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Yom HaZikaron History and Customs

Yom HaZikaron (Israeli Memorial Day) memorializes those who gave their lives in defense of the State of Israel, as well as civilian victims of terrorism. The Israeli Knesset (parliament) established the day before Yom HaAtzmaut (Israeli Independence Day) as a national day of public mourning to remember and honor soldiers who lost their lives fighting in the War of Independence and in subsequent battles. It is a solemn day during which all places of entertainment are closed and two-minute sirens are sounded throughout all of Israel, one in the evening to mark the beginning of the holiday and one in the morning, prior to the nation’s public memorial ceremony.

Scheduling Yom HaZikaron right before Yom HaAtzmaut is intended to remind people of the sacrifice soldiers and their families and friends have paid for Israel's independence and security. The transition demonstrates the importance of this day among Israelis, most of whom have served in the armed forces or have a connection with people who were killed during military service.

Yom HaZikaron begins with an official ceremony at the Western Wall, as the flag of Israel is lowered to half-staff. Places of entertainment are closed for the day by law and radio and television stations broadcast programs about Israel's wars and that convey the somber mood of the day.

As on Yom HaShoah (Holocaust Remembrance Day), air raid sirens are sounded twice in Israel during Yom HaZikaron. During the sirens’ soundings, the entire country comes to a complete stop: bulldozers are turned off, cranes hang empty in the air, and cars get parked on the sides of streets as their occupants stand silently alongside their vehicles. The first siren marks the beginning of Israel's Memorial Day at 8 p.m. Israel time, and the second is sounded at 11 a.m., immediately prior to the public recitation of prayers in military cemeteries.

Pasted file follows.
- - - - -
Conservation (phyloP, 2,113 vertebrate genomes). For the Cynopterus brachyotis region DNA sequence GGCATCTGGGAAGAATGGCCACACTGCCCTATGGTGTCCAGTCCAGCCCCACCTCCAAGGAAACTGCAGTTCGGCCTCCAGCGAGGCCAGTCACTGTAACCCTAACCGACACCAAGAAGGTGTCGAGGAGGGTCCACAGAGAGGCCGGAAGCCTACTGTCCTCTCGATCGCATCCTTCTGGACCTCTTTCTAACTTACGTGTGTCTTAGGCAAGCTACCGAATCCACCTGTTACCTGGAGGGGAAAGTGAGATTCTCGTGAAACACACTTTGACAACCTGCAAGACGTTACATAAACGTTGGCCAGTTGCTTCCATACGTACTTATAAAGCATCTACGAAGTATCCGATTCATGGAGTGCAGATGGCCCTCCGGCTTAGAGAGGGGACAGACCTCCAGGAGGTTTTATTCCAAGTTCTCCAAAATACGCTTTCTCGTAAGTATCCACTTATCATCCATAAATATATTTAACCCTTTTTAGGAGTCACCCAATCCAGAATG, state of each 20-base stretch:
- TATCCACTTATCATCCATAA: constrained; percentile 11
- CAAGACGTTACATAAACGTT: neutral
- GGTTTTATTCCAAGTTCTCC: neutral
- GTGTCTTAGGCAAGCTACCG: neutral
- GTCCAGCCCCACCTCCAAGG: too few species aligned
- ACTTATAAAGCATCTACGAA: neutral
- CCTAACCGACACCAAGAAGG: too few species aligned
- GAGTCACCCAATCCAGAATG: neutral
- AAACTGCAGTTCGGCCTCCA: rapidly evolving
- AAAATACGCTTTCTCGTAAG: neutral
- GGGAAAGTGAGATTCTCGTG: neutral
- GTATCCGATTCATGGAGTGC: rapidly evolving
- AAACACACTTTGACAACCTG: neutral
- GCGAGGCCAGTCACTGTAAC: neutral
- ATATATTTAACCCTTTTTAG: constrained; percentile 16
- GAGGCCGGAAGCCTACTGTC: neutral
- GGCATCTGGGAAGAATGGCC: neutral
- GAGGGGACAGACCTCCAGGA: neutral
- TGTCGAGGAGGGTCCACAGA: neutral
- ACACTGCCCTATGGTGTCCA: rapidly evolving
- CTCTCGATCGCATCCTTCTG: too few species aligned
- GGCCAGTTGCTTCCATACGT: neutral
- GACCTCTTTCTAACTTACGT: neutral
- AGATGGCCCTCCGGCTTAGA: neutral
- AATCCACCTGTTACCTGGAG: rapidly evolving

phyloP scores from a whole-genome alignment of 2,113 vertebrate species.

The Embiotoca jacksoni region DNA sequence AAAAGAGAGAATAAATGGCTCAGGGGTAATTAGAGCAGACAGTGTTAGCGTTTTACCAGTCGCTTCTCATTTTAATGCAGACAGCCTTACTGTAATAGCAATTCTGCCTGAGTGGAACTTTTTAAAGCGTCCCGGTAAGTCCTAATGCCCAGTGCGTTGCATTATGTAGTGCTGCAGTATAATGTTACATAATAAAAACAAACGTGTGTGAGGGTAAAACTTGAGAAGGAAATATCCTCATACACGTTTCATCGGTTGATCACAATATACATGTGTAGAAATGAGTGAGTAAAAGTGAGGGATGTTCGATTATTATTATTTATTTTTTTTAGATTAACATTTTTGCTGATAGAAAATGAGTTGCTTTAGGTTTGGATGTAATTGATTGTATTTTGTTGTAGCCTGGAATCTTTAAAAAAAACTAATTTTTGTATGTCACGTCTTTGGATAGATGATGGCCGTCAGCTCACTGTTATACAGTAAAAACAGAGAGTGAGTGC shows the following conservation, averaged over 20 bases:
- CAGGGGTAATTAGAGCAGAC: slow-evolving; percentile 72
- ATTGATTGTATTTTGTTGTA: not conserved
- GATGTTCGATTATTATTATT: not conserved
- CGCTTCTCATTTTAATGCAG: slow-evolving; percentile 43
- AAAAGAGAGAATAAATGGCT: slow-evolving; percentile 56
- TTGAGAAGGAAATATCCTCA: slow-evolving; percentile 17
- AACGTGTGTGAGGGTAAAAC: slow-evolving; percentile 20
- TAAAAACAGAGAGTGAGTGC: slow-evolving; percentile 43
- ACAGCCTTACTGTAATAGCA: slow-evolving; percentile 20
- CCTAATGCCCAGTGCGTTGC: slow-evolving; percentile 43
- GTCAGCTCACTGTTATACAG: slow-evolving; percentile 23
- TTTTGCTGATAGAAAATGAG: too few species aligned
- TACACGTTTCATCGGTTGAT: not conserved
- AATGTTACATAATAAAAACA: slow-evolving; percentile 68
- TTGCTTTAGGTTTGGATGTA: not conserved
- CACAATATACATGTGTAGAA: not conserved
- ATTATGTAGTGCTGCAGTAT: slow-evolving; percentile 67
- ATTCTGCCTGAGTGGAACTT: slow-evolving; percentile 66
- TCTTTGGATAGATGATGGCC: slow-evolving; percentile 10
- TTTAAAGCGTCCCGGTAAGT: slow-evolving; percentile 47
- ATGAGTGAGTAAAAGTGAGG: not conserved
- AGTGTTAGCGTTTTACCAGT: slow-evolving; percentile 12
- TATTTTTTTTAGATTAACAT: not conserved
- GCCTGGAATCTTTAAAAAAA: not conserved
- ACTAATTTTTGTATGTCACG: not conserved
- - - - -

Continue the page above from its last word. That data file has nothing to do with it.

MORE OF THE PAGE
Numerous public ceremonies are held throughout Israel, including a national ceremony at the military cemetery on Mount Herzl, where many of Israel's leaders and soldiers are buried. Schools and public buildings often hold memorials for those from their community who died in Israel's wars.

In the evening, at the official ceremony of Israel Independence Day on Mount Herzl, the day draws to a close when the Israeli flag is returned to full-staff.

To observe Yom HaZikaron:

  • Host a ceremony at your synagogue or school to commemorate the day by reading out names of fallen soldiers that can be found in the official Israeli database (you can ask a rabbi or a teacher to help with the translation).
  • If you have a connection to someone who died, you might choose to wear the special "Yizkor" (“Remember”) sticker Israelis wear during the day.
  • Stand at attention for two minutes alongside Israelis at 8 p.m. Israel time on the evening of the holiday, or at 11 a.m. Israel time the following morning.